Back in 1976, I convinced my newly single mom that I wanted to join the KISS Army for my birthday. So, my mother, bless her heart, working as a part-time teacher, scraped up enough money to allow me to join that brilliantly named fan club. Today this day, it remains the only fan club I ever joined, and my tenure in that army was only a year, as I quickly moved on to other musical artists. Still, for that one year, I was in the KISS Army, ready for my orders to invade Canada or whatever we were to do. Keep in mind, that there was no basic training for this Army, so it may have been THE army that our current president could have handle.
The reason I bring this up is that through the Kiss Army, I learned of one of the band’s finest marketing ideas ever: each member of Kiss was going to record AND release a solo album in the Fall of 1978. Now, it there was ever a brilliant idea, this may have been it. Finally, we were going to get four Kiss albums in the place of one. However, there was a problem with this idea. What happens when we, the Kiss Army discover that their individual tastes in music were different that what Kiss Army expected?
During my time in the Kiss Army, the band was reaching heights of success that few artists outside of The Beatles had ever experienced. The difference was that the members of Kiss were able to maintain their anonymity due to their onstage make-up. In 1976, Kiss had big selling albums with Destroyer and Rock and Roll Over. During the first half of 1977, Kiss released what may have been their finest studio album in Love Gun. Later that year, the band went for broke again when they released their second live album, known as Alive II. Although the double album set sold well, it was not the pop cultural reference point of their first live album, Alive.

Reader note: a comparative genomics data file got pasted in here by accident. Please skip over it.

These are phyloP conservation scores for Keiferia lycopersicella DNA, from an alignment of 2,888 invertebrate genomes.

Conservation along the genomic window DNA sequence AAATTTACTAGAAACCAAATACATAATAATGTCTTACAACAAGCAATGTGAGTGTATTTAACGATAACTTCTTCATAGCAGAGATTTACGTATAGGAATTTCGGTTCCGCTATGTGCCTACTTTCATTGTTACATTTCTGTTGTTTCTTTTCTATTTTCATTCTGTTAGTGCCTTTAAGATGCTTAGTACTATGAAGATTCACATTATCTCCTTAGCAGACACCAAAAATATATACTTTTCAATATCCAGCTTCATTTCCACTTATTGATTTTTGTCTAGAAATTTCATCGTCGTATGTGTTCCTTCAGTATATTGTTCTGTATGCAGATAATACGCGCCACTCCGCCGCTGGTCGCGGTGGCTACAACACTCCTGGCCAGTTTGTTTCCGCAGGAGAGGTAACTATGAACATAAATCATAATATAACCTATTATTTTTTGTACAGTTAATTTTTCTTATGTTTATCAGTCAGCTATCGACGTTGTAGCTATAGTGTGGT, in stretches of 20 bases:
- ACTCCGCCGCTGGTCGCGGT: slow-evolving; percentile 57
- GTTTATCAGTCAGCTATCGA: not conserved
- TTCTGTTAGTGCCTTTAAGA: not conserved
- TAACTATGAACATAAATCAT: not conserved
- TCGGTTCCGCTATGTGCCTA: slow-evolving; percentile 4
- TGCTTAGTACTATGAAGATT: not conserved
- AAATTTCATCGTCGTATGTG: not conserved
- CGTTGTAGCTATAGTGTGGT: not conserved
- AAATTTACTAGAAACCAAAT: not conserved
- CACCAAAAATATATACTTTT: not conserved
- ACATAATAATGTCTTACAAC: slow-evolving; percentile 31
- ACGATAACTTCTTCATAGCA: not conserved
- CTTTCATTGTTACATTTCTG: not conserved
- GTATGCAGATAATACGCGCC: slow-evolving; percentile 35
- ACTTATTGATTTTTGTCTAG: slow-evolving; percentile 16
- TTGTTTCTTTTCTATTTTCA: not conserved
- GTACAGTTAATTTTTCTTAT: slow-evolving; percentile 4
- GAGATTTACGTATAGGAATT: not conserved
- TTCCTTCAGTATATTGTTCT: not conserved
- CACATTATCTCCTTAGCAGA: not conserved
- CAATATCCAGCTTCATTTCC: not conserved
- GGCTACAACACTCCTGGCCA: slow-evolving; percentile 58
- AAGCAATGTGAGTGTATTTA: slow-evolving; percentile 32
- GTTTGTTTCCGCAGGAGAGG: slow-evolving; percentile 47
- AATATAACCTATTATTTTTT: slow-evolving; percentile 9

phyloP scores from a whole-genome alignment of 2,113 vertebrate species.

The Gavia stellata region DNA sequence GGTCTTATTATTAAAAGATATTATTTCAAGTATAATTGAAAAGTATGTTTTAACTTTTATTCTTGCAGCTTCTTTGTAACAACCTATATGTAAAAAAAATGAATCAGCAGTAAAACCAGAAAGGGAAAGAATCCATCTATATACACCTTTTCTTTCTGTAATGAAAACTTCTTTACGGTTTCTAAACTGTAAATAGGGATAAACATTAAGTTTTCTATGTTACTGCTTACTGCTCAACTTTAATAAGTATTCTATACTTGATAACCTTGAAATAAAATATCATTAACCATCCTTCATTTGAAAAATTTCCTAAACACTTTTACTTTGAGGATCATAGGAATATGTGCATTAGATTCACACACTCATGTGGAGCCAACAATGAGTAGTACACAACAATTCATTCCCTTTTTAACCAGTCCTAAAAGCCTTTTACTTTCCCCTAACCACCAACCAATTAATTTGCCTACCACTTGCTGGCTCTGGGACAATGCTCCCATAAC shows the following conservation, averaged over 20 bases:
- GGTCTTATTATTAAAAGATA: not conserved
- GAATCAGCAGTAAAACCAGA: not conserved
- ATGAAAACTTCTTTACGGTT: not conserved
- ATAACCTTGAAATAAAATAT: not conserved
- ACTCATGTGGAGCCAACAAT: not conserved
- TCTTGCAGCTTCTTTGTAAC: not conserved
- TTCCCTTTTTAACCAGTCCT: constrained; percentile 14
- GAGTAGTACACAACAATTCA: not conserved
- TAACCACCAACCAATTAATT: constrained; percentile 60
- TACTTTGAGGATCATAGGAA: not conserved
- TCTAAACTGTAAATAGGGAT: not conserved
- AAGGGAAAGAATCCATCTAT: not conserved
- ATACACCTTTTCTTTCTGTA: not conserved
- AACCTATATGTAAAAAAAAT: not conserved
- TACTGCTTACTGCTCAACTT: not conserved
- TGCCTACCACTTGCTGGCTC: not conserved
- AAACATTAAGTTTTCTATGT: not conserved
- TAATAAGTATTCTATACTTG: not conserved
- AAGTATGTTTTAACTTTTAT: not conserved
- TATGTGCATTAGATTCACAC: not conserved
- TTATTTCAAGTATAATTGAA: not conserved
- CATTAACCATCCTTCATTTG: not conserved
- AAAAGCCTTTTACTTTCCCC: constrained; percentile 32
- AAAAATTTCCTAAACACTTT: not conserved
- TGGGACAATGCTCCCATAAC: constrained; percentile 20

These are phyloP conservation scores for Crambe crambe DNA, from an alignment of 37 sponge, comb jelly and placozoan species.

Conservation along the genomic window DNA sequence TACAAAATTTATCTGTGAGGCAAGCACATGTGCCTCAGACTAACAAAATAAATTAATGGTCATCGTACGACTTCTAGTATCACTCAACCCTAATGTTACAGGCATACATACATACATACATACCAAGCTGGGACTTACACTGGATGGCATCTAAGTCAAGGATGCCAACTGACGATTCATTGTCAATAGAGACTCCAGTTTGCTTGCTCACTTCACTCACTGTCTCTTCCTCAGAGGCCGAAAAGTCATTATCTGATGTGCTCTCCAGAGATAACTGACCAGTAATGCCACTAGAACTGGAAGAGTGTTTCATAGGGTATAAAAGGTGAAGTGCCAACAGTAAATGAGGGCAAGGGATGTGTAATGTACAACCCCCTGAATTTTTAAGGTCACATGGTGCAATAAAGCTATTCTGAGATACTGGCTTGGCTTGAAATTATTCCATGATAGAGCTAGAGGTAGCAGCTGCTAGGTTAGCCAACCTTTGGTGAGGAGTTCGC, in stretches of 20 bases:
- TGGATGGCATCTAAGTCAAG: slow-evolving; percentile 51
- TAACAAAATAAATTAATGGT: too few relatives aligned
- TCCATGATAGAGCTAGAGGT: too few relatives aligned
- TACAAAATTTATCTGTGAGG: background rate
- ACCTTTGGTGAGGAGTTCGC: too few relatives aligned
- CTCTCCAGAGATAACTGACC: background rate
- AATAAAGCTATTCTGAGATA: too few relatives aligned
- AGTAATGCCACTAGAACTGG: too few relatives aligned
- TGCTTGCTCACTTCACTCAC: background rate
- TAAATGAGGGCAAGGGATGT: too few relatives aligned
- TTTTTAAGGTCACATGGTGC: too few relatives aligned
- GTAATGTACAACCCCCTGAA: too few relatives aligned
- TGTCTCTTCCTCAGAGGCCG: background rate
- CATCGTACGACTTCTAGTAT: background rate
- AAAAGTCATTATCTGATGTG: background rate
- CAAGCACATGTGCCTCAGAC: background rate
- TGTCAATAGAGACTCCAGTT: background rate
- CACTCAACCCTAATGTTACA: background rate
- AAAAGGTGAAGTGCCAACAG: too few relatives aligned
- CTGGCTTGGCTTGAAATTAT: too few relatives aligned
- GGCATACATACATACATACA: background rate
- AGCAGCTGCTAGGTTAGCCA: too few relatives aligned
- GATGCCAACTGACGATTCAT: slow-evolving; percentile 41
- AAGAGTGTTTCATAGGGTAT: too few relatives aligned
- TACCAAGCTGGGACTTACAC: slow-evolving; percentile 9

After the big tour in the wake of Love Gun and Alive II, Kiss were the biggest band in the world. Now, their marketing group kicked into high gear. The band was now having the images put on lunch boxes, dolls, posters, make-up kits, cars, and so much more. The band’s first album release of 1978 was a double album “greatest hits” package called Double Platinum, which is one of the most beautiful album covers with a gatefold all in metallic silver or “platinum”. On the inside of the gatefold were embossed images of each member of the band, which was immaculate. Double Platinum was simple, yet one of the band’s finest album artwork to date. All of this time off was calculated by the band’s management to allow the boys to create their own albums.
Now, there was a reason that Kiss album only had a couple of songs by each member on the group albums: these guys were NOT prolific songwriters. They were all very capable songwriters within that forerunner sound to the Eighties hair metal/hard rock sound that would take over the airwaves in the USA by 1987. But, back in 1978, Kiss was nearly the only game in town, but too much was being banked on the success of these solo albums. Still, each solo album was stocked with posters that would fit together like a toddler’s jigsaw puzzle to form a “giant” band poster.